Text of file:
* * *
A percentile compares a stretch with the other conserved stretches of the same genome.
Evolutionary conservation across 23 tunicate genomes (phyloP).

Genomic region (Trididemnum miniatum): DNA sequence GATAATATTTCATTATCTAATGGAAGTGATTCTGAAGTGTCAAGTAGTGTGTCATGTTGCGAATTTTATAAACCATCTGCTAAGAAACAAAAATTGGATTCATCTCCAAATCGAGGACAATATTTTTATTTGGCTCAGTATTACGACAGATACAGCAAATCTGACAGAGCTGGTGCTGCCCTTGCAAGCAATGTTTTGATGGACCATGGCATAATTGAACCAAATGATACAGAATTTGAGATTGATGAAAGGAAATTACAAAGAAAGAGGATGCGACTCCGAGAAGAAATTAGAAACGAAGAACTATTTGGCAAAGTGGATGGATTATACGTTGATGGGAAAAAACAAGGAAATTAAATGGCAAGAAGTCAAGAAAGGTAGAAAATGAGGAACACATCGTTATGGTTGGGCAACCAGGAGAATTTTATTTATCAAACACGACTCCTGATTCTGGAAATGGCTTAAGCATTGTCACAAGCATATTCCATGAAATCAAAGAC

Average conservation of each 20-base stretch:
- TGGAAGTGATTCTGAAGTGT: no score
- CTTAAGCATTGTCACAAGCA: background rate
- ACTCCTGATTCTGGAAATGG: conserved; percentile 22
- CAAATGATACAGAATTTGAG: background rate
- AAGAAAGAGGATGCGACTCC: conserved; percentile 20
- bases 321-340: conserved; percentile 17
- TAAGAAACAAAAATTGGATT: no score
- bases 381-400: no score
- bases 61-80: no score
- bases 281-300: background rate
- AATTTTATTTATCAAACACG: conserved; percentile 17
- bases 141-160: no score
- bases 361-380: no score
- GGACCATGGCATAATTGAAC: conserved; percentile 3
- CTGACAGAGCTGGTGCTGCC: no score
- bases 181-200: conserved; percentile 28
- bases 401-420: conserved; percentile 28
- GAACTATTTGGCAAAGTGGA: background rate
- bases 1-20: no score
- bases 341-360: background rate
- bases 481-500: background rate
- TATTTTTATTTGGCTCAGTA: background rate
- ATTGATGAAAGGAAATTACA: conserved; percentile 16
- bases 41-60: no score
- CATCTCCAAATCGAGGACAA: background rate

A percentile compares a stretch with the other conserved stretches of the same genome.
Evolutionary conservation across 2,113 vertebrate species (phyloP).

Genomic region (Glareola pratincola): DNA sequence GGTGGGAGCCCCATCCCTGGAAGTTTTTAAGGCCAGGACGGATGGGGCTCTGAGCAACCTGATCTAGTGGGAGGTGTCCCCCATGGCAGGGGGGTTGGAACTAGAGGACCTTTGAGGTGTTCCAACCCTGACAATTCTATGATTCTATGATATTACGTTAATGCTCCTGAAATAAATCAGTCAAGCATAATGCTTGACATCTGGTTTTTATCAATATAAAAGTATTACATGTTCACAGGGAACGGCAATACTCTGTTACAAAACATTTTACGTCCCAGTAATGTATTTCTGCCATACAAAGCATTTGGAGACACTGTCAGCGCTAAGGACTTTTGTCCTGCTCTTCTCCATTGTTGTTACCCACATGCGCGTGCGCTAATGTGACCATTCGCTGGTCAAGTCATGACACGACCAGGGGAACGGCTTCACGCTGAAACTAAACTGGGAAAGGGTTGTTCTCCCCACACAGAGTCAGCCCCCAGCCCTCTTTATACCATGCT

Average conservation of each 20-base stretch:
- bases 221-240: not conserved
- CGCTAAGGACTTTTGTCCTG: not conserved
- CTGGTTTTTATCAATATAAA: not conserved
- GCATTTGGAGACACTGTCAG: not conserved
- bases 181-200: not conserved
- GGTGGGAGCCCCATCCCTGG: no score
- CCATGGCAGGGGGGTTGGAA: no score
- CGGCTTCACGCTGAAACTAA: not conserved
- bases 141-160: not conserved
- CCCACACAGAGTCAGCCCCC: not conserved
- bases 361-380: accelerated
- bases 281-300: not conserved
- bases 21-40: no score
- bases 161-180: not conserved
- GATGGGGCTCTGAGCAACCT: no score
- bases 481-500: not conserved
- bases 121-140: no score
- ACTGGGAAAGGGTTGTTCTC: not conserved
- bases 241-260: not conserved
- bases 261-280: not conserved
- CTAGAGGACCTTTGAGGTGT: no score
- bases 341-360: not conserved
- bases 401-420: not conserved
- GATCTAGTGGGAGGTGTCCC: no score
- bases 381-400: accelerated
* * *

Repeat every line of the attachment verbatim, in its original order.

A percentile compares a stretch with the other conserved stretches of the same genome.
Evolutionary conservation across 23 tunicate genomes (phyloP).

Genomic region (Trididemnum miniatum): DNA sequence GATAATATTTCATTATCTAATGGAAGTGATTCTGAAGTGTCAAGTAGTGTGTCATGTTGCGAATTTTATAAACCATCTGCTAAGAAACAAAAATTGGATTCATCTCCAAATCGAGGACAATATTTTTATTTGGCTCAGTATTACGACAGATACAGCAAATCTGACAGAGCTGGTGCTGCCCTTGCAAGCAATGTTTTGATGGACCATGGCATAATTGAACCAAATGATACAGAATTTGAGATTGATGAAAGGAAATTACAAAGAAAGAGGATGCGACTCCGAGAAGAAATTAGAAACGAAGAACTATTTGGCAAAGTGGATGGATTATACGTTGATGGGAAAAAACAAGGAAATTAAATGGCAAGAAGTCAAGAAAGGTAGAAAATGAGGAACACATCGTTATGGTTGGGCAACCAGGAGAATTTTATTTATCAAACACGACTCCTGATTCTGGAAATGGCTTAAGCATTGTCACAAGCATATTCCATGAAATCAAAGAC

Average conservation of each 20-base stretch:
- TGGAAGTGATTCTGAAGTGT: no score
- CTTAAGCATTGTCACAAGCA: background rate
- ACTCCTGATTCTGGAAATGG: conserved; percentile 22
- CAAATGATACAGAATTTGAG: background rate
- AAGAAAGAGGATGCGACTCC: conserved; percentile 20
- bases 321-340: conserved; percentile 17
- TAAGAAACAAAAATTGGATT: no score
- bases 381-400: no score
- bases 61-80: no score
- bases 281-300: background rate
- AATTTTATTTATCAAACACG: conserved; percentile 17
- bases 141-160: no score
- bases 361-380: no score
- GGACCATGGCATAATTGAAC: conserved; percentile 3
- CTGACAGAGCTGGTGCTGCC: no score
- bases 181-200: conserved; percentile 28
- bases 401-420: conserved; percentile 28
- GAACTATTTGGCAAAGTGGA: background rate
- bases 1-20: no score
- bases 341-360: background rate
- bases 481-500: background rate
- TATTTTTATTTGGCTCAGTA: background rate
- ATTGATGAAAGGAAATTACA: conserved; percentile 16
- bases 41-60: no score
- CATCTCCAAATCGAGGACAA: background rate

A percentile compares a stretch with the other conserved stretches of the same genome.
Evolutionary conservation across 2,113 vertebrate species (phyloP).

Genomic region (Glareola pratincola): DNA sequence GGTGGGAGCCCCATCCCTGGAAGTTTTTAAGGCCAGGACGGATGGGGCTCTGAGCAACCTGATCTAGTGGGAGGTGTCCCCCATGGCAGGGGGGTTGGAACTAGAGGACCTTTGAGGTGTTCCAACCCTGACAATTCTATGATTCTATGATATTACGTTAATGCTCCTGAAATAAATCAGTCAAGCATAATGCTTGACATCTGGTTTTTATCAATATAAAAGTATTACATGTTCACAGGGAACGGCAATACTCTGTTACAAAACATTTTACGTCCCAGTAATGTATTTCTGCCATACAAAGCATTTGGAGACACTGTCAGCGCTAAGGACTTTTGTCCTGCTCTTCTCCATTGTTGTTACCCACATGCGCGTGCGCTAATGTGACCATTCGCTGGTCAAGTCATGACACGACCAGGGGAACGGCTTCACGCTGAAACTAAACTGGGAAAGGGTTGTTCTCCCCACACAGAGTCAGCCCCCAGCCCTCTTTATACCATGCT

Average conservation of each 20-base stretch:
- bases 221-240: not conserved
- CGCTAAGGACTTTTGTCCTG: not conserved
- CTGGTTTTTATCAATATAAA: not conserved
- GCATTTGGAGACACTGTCAG: not conserved
- bases 181-200: not conserved
- GGTGGGAGCCCCATCCCTGG: no score
- CCATGGCAGGGGGGTTGGAA: no score
- CGGCTTCACGCTGAAACTAA: not conserved
- bases 141-160: not conserved
- CCCACACAGAGTCAGCCCCC: not conserved
- bases 361-380: accelerated
- bases 281-300: not conserved
- bases 21-40: no score
- bases 161-180: not conserved
- GATGGGGCTCTGAGCAACCT: no score
- bases 481-500: not conserved
- bases 121-140: no score
- ACTGGGAAAGGGTTGTTCTC: not conserved
- bases 241-260: not conserved
- bases 261-280: not conserved
- CTAGAGGACCTTTGAGGTGT: no score
- bases 341-360: not conserved
- bases 401-420: not conserved
- GATCTAGTGGGAGGTGTCCC: no score
- bases 381-400: accelerated